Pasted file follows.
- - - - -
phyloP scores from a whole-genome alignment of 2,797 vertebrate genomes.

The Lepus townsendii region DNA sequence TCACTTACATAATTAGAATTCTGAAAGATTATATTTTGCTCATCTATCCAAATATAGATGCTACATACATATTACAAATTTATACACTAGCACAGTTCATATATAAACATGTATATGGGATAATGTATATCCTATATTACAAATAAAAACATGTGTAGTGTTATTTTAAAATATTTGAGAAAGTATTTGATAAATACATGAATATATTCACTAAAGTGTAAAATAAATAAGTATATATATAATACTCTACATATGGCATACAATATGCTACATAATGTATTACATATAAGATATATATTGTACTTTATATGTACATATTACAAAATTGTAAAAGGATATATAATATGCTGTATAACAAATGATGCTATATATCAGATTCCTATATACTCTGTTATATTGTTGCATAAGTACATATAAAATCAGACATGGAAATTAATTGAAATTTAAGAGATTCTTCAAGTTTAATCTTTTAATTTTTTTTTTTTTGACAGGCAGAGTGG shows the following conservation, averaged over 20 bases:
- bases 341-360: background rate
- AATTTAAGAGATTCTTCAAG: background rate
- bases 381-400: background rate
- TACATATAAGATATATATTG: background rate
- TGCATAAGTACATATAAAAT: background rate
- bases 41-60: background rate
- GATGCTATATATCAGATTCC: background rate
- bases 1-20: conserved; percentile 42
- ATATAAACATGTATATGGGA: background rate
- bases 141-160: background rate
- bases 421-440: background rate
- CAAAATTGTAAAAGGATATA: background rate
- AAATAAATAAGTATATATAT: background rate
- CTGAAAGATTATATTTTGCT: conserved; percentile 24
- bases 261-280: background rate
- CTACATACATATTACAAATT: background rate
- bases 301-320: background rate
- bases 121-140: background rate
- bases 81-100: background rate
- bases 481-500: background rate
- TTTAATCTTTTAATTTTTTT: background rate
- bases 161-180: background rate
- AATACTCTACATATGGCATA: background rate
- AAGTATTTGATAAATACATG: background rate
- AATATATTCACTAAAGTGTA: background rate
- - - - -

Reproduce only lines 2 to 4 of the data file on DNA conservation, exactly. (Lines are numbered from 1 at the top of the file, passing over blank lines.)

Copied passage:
The Lepus townsendii region DNA sequence TCACTTACATAATTAGAATTCTGAAAGATTATATTTTGCTCATCTATCCAAATATAGATGCTACATACATATTACAAATTTATACACTAGCACAGTTCATATATAAACATGTATATGGGATAATGTATATCCTATATTACAAATAAAAACATGTGTAGTGTTATTTTAAAATATTTGAGAAAGTATTTGATAAATACATGAATATATTCACTAAAGTGTAAAATAAATAAGTATATATATAATACTCTACATATGGCATACAATATGCTACATAATGTATTACATATAAGATATATATTGTACTTTATATGTACATATTACAAAATTGTAAAAGGATATATAATATGCTGTATAACAAATGATGCTATATATCAGATTCCTATATACTCTGTTATATTGTTGCATAAGTACATATAAAATCAGACATGGAAATTAATTGAAATTTAAGAGATTCTTCAAGTTTAATCTTTTAATTTTTTTTTTTTTGACAGGCAGAGTGG shows the following conservation, averaged over 20 bases:
- bases 341-360: background rate
- AATTTAAGAGATTCTTCAAG: background rate